WASHINGTON – In the United States and Canada, membership numbers have gone up for the Catholic Church, the Church of Jesus Christ of Latter-day Saints and the Assemblies of God, among others, according to the 2010 edition of a yearbook published by the National Council of Churches.
The 78th annual edition of the “Yearbook of American & Canadian Churches” also reported a continuing decline in membership of nearly all mainline Protestant denominations including the Southern Baptist Convention, which reported a loss of members for the second year in a row. With more than 16 million members, it is still the nation’s second largest denomination.
The Catholic Church – the country’s largest denomination with more than 68 million members – reported a slight membership decline in the 2009 yearbook, but it rebounded this year with a 1.49 percent growth.
The Latter-day Saints grew 1.71 percent to almost 6 million members and the Assemblies of God grew 1.27 percent to about 2.9 million members.
The Rev. Eileen Lindner, editor of the yearbook since 1988 and NCC deputy general secretary for research and planning, said in a statement that observers have attributed the membership decline in some churches to “an increasing secularization of American postmodern society and its disproportionate impact on liberal religious groups.”
But Rev. Lindner, a Presbyterian minister, urged caution in interpreting the data and added: “American society as a whole has not experienced the kind and rate of secularization so clearly demonstrated during the last quarter-century in Western Europe.”
The yearbook also looks at trends in church membership and the 2010 edition includes an essay on immigrants in the church, noting that most U.S. immigrants in the past 50 years have been Christian.
The essay, “The New Immigrant Church,” written by Rev. Lindner, described immigration’s impact on the religious landscape of the United States and Canada. She said the increasing religious pluralism stemming from immigration may alter the views of faith communities on a variety of public issues.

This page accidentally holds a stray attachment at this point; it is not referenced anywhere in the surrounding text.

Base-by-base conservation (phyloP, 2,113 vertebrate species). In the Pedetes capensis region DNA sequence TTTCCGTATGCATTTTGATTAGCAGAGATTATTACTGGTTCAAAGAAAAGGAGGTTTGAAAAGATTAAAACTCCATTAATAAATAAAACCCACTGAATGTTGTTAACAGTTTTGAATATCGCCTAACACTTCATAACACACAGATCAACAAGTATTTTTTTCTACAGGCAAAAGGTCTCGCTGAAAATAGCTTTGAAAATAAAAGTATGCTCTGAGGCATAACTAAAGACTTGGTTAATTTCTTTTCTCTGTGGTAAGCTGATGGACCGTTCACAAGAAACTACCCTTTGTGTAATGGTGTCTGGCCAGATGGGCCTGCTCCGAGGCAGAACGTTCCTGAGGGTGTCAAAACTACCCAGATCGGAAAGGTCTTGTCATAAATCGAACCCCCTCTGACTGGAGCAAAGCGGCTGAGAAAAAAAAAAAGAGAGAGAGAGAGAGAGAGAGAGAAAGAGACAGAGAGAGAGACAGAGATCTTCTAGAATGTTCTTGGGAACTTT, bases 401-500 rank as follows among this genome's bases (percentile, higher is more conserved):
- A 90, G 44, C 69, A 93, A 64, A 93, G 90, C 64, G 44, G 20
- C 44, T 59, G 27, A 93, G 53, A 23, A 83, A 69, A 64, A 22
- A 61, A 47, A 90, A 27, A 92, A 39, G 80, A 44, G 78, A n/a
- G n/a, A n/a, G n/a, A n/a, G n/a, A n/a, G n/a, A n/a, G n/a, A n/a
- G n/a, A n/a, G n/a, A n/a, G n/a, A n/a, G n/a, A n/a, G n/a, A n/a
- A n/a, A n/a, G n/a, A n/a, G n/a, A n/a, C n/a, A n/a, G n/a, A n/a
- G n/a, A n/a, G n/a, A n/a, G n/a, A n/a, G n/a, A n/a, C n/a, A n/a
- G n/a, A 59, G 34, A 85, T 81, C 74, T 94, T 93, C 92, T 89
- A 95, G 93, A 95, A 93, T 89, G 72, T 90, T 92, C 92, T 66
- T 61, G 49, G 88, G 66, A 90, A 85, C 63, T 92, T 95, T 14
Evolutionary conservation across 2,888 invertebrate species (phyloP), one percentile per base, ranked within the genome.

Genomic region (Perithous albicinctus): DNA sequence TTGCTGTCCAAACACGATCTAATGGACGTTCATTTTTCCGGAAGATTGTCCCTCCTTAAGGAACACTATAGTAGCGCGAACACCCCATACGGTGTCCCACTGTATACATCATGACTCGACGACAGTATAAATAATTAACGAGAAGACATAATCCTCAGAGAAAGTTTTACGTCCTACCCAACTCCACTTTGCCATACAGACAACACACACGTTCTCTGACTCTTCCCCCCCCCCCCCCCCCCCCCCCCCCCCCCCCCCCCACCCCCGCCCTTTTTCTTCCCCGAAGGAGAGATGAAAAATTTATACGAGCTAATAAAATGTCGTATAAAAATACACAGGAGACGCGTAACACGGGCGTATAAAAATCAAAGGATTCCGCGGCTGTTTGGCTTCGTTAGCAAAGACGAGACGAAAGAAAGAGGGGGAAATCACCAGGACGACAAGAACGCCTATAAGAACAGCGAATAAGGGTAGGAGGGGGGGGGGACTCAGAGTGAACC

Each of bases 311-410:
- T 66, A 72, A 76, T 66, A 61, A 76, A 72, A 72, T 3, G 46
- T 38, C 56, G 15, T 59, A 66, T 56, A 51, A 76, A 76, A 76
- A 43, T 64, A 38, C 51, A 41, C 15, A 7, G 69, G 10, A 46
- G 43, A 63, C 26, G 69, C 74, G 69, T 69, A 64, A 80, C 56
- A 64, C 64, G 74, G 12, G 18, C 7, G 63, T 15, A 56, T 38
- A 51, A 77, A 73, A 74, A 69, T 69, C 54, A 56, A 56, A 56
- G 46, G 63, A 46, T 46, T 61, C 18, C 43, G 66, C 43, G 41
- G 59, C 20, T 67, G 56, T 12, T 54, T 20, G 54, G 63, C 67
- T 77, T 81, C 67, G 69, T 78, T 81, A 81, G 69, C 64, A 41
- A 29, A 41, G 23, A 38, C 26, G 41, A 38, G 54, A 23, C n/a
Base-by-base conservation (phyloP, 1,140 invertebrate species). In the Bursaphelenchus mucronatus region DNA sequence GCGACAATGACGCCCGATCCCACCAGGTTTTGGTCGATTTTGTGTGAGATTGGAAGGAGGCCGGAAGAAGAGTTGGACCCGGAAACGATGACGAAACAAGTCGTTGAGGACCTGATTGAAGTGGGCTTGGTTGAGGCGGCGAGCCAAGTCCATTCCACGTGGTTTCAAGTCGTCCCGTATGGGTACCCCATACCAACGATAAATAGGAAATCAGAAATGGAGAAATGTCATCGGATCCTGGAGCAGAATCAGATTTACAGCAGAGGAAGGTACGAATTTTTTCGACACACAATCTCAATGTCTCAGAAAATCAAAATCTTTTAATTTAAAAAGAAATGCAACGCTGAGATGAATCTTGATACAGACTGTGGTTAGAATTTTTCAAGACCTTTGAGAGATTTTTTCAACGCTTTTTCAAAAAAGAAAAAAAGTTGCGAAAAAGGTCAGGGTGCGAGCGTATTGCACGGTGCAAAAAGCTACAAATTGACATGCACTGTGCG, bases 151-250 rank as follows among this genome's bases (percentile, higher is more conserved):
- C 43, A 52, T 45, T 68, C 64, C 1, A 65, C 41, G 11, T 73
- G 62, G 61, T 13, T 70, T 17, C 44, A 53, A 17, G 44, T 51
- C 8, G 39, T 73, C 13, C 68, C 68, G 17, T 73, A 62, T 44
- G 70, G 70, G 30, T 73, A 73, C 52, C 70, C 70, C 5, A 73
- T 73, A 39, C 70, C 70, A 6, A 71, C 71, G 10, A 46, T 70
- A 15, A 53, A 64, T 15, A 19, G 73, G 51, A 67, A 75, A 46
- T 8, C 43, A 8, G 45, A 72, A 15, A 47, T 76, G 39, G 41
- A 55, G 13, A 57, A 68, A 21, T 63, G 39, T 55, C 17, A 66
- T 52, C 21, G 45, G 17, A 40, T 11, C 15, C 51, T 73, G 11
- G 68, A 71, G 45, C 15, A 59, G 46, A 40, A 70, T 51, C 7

“With the racial, ethnic and cultural diversity of the immigrant communities, more diverse and nuanced views of matters ranging from abortion to aid and trade policy as well as immigration policy may find voice as these churches enter into civic engagement in their new culture,” Rev. Lindner wrote. “As they do, a new fault line in Christian theology and practice may open within the American religious landscape.”
The 440-page yearbook is an annual publication of the New York-based National Council of Churches. It lists U.S. and Canadian church bodies, giving a brief description of each and a listing of national headquarters, officers, periodicals and major agencies or boards.
The yearbook also includes directories of U.S. and Canadian seminaries, religious periodicals, ecumenical organizations, cooperative religious organizations, institutions engaged in religious research and a selective directory of non-Christian religious organizations.
Because it relies on data collected by the church bodies, the 2010 yearbook covers 2008 data gathered by the churches in 2009. The yearbook reports what year the figures come from, since not all churches collect new data every year.
The yearbook’s description of church membership data also points out that the numbers may not reflect those in their 20s and 30s who might participate in church life but not be listed as members.
Sixty-four churches contributed data to the yearbook’s section on church financial reporting. The members of those churches, roughly 45 million people, contributed almost $36 billion to churches in 2008.
The 2010 yearbook noted that churches themselves, “at least in this sample,” did not match the charitable giving of their members, which it said would be seen at the local level in “less support for church-sponsored day care, fewer soup kitchen meals, less emergency help to persons with medical problems, or reduced transportation to the elderly, even as the needs increase.”